This year, my aim is to finish 20 books. That may not sound like a lot to some but with a busy and stressful GCSE year ahead of me, I want to keep it realistic. I cherish the joy that reading brings but like many others, I often neglect to make time for it. I'm no book-blogger or bookstagrammer and many of them have goals of reading 50-100 books. This years focus, for me, is to read powerful, influential and challenging books rather than reading a large quantity of books that I won't remember or help me grow as a person. I've had a slow start with but I'm sure I'll catch up after my exams.

Current read: Americanah by Chimamanda Ngozi Adichie. 
I'm not a 30-minutes-a-day reader, I'd much rather devote a day to devouring a good book. You know a book is good when it is found glued to my hand. Also, I can't comprehend how people read in busy, public places!- I could never read on a bus (I get travel-sick anyway).

By setting a goal on a number of books I'm giving myself the best motivation I can come up with. It's not motivation to read a book, it's motivation to make more time for reading and all of the other things that I enjoy. 

Books I want to read next:

  • The Girl on the Train
  • The Kite Runner
  • Beloved
  • Thérèse Raquin
  • L'Étranger (in french)
  • The Little Prince
  • Around the world in 80 days (in french)

Lately, I've also started following a number of bookstagram accounts (book-instagrams) for some inspiration- I only really follow a few: some big, some smaller. Here's 5 that I love and are somewhere to start if you're an absolute newbie like me:

@obviousstate
@bookbento

@wordsr_worlds

@empire.of.a.lost.soul

Please leave a comment of any books that you've enjoyed and would recommend :)

2018 Reading Goal


This year, my aim is to finish 20 books. That may not sound like a lot to some but with a busy and stressful GCSE year ahead of me, I want to keep it realistic. I cherish the joy that reading brings but like many others, I often neglect to make time for it. I'm no book-blogger or bookstagrammer and many of them have goals of reading 50-100 books. This years focus, for me, is to read powerful, influential and challenging books rather than reading a large quantity of books that I won't remember or help me grow as a person. I've had a slow start with but I'm sure I'll catch up after my exams.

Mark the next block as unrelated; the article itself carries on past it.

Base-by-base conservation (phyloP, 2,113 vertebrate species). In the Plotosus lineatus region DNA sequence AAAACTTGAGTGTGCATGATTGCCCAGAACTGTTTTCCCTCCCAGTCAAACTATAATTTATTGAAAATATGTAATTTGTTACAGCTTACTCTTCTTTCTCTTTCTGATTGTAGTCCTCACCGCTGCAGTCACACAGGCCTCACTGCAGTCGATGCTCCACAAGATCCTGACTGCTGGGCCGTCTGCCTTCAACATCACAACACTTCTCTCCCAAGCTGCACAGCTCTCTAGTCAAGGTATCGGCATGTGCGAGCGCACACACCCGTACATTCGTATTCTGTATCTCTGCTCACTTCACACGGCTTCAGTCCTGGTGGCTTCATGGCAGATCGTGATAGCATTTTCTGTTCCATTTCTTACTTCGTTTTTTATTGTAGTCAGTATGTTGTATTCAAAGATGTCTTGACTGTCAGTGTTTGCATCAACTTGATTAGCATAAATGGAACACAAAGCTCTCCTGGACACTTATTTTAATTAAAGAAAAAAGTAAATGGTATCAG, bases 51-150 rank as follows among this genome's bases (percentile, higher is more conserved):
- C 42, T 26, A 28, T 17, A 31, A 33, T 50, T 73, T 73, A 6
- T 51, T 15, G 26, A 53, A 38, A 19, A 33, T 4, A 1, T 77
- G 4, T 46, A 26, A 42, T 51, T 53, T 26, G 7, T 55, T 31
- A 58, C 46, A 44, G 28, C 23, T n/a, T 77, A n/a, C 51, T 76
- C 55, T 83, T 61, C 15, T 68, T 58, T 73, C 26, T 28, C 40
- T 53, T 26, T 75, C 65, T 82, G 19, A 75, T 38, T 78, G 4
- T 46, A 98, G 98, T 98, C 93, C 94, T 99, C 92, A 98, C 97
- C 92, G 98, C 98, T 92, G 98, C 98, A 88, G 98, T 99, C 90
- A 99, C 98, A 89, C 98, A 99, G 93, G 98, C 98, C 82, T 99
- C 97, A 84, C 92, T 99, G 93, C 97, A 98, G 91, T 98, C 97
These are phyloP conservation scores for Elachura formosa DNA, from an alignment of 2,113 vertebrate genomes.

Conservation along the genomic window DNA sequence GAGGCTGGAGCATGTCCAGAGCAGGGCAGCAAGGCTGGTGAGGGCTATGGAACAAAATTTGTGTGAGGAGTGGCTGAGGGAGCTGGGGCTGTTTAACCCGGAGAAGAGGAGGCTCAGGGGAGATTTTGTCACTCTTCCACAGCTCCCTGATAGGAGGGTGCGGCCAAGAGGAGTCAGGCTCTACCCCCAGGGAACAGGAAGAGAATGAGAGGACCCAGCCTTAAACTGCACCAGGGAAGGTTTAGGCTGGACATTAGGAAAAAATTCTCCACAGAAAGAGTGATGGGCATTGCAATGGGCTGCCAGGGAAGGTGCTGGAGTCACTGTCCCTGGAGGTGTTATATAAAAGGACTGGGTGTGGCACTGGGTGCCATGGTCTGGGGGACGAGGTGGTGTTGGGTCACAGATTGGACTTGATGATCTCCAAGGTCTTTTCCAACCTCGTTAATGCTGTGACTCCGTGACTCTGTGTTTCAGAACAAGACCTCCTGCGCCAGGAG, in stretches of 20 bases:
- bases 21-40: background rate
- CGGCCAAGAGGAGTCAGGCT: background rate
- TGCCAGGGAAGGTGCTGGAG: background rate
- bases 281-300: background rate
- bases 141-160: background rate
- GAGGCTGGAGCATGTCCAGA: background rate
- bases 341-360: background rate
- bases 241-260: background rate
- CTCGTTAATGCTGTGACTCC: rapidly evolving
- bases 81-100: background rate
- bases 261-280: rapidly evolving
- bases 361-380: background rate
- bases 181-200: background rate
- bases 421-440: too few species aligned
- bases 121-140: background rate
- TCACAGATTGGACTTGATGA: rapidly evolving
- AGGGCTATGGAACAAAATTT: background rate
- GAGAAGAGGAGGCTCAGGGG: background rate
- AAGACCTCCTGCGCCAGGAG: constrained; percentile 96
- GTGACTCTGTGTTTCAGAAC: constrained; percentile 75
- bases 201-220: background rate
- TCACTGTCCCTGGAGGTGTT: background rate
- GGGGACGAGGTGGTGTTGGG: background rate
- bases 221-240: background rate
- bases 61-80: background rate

Current read: Americanah by Chimamanda Ngozi Adichie. 
I'm not a 30-minutes-a-day reader, I'd much rather devote a day to devouring a good book. You know a book is good when it is found glued to my hand. Also, I can't comprehend how people read in busy, public places!- I could never read on a bus (I get travel-sick anyway).

By setting a goal on a number of books I'm giving myself the best motivation I can come up with. It's not motivation to read a book, it's motivation to make more time for reading and all of the other things that I enjoy. 

Books I want to read next:

  • The Girl on the Train
  • The Kite Runner
  • Beloved
  • Thérèse Raquin
  • L'Étranger (in french)
  • The Little Prince
  • Around the world in 80 days (in french)

Lately, I've also started following a number of bookstagram accounts (book-instagrams) for some inspiration- I only really follow a few: some big, some smaller. Here's 5 that I love and are somewhere to start if you're an absolute newbie like me:

@obviousstate
@bookbento

@wordsr_worlds

@empire.of.a.lost.soul

Please leave a comment of any books that you've enjoyed and would recommend :)

Enveloped in thick duvets, furry throws and woollen blankets to the point where it's impossible to tell where my pyjamas start and socks end. I've consumed approximately 27 digestive biscuits and heaven knows how many cups of tea whilst watching 'The Holiday'. Perhaps one of the most uneventful events of 2018 so far but definitely my favourite.

I wouldn't have thought that whirls of powdery snow could make such a difference to my mood which seems to have stayed unchanged for weeks. Perhaps a (somewhat rare) change of routine is what I need. A day where nothing else matter but hot drinks and snowmen. A perfect excuse for turtlenecks, scarves, eating too much and not doing anything that productive- without guilt.

I think that it's not actually the frozen water at all- it's the rarity of simple childish pleasures amongst the monotonous days that some of us have grown accustomed to. It crossed my mind to wish for at least one snow day a week, but then I remembered that with each one, a little bit of magic would be lost.

I better go, the kettle has finished boiling...

Snow Day


Enveloped in thick duvets, furry throws and woollen blankets to the point where it's impossible to tell where my pyjamas start and socks end. I've consumed approximately 27 digestive biscuits and heaven knows how many cups of tea whilst watching 'The Holiday'. Perhaps one of the most uneventful events of 2018 so far but definitely my favourite.

I wouldn't have thought that whirls of powdery snow could make such a difference to my mood which seems to have stayed unchanged for weeks. Perhaps a (somewhat rare) change of routine is what I need. A day where nothing else matter but hot drinks and snowmen. A perfect excuse for turtlenecks, scarves, eating too much and not doing anything that productive- without guilt.

I think that it's not actually the frozen water at all- it's the rarity of simple childish pleasures amongst the monotonous days that some of us have grown accustomed to. It crossed my mind to wish for at least one snow day a week, but then I remembered that with each one, a little bit of magic would be lost.

I better go, the kettle has finished boiling...